The Toronto stock market was little changed Friday as traders played it cautious going into the long Labour Day weekend amid fears of a wider Russian invasion into Ukraine and a big letdown in U.S. consumer spending data.
The S&P/TSX composite index edged 7.26 points higher to 15,565.43.
The Canadian dollar was unchanged at 92.19 cents US amid data that also showed stronger than expected Canadian economic growth.
Statistics Canada reported gross domestic product ran up at an annual rate of 3.1 per cent in the second quarter, higher than the 2.7 per cent read that economists had expected. First-quarter growth, which was affected by a severe winter, was revised down to a gain of 0.9 per cent compared with an earlier reading of 1.2 per cent.
On a monthly basis, GDP climbed 0.3 per cent in June versus the 0.2 per cent rise that was forecast.
U.S. indexes were mixed as other data showed consumer spending dropped 0.1 per cent last month, against the gain of 0.3 per cent that was generally expected, with weakness most pronounced in the auto sector.
The Dow Jones industrials declined 1.75 points to 17,077.82, the Nasdaq ran ahead 16.76 points to 4,574.45 and the S&P 500 index was up 3.7 points to 2,000.44.
Other data showed a sharp uptick in manufacturing activity in the American Midwest. The Chicago Purchasing Managers Index surged to 64.3 in August from 56.5 in July.
Investors watched the Ukraine conflict for signs of further escalation after the country’s president reported that Russian forces had entered the southeastern part of the country, which had largely escaped earlier fighting between Ukraine forces and pro-Russian militias.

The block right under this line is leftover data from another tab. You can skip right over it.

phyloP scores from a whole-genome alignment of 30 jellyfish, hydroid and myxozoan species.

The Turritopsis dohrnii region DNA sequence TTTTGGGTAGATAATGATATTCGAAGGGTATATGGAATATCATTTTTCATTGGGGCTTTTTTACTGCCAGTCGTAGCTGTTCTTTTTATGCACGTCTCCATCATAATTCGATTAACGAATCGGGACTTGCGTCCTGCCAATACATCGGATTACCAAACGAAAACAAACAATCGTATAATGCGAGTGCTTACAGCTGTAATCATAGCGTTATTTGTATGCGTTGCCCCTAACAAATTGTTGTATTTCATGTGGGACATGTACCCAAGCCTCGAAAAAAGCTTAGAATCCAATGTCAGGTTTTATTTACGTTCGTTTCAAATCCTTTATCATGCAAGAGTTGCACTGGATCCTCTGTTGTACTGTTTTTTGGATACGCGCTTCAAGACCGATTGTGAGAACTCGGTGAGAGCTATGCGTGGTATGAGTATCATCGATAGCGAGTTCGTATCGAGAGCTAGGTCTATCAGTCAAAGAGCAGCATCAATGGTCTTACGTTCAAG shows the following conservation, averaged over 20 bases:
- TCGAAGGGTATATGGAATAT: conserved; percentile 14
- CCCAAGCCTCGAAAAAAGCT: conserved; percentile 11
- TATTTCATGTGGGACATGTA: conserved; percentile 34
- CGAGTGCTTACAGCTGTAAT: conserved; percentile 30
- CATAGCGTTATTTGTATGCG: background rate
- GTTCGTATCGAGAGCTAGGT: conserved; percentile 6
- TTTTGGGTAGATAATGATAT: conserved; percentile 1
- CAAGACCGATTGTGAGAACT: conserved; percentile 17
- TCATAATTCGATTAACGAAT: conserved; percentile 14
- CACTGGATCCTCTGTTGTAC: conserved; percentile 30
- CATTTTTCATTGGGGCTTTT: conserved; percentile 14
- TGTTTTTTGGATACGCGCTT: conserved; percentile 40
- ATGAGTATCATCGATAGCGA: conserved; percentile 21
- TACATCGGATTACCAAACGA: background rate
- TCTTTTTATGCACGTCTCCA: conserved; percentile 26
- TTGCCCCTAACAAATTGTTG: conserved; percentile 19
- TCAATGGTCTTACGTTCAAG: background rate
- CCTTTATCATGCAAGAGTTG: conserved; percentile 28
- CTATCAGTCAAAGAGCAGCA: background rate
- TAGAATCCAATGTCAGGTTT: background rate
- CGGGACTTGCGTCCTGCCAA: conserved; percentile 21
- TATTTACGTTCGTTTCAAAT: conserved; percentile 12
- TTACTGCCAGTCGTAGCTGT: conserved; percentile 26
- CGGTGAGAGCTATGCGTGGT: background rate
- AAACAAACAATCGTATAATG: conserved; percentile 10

European Union foreign ministers were meeting on Friday to weigh adopting a tougher stance on the Ukraine crisis amid increasing calls to beef up economic sanctions against Russia.
The tepid performance Friday also comes at a time when indexes are close to record highs, raising questions about what is needed to push markets even higher.
“It’s a common thing, eventually, the markets fully price in everything,” observed Colin Cieszynski, senior markets analyst at CMC Markets Canada.
North American markets appeared set for small gains for this past week with advances led by consumer staples, industrials and telecoms. But the market was held back by the financial sector, down 1.15 per cent this week despite a steady parade of earnings news from the big Canadian banks that largely beat expectations.
But stock prices for the big banks were at or near record or 52-week highs as the results started to come out a week ago and the financial sector is still up 11 per cent year to date.
“There was nothing wrong with the earnings reports, they were fine,” added Cieszynski.
“But because expectations were running so high, people just used it as an excuse to take profits again. But they’ll be back.”
The financial sector led TSX decliners Friday, down 0.2 per cent.
Resource sectors provided lift with the gold sector ahead 1.15 per cent while December gold backed off $2 to US$1,288.40 an ounce.
December copper gained two cents to US$3.17 a pound and the base metals component climbed 0.4 per cent.
The energy sector rose 0.5 per cent as October crude in New York gained 61 cents to US$95.16 a barrel.
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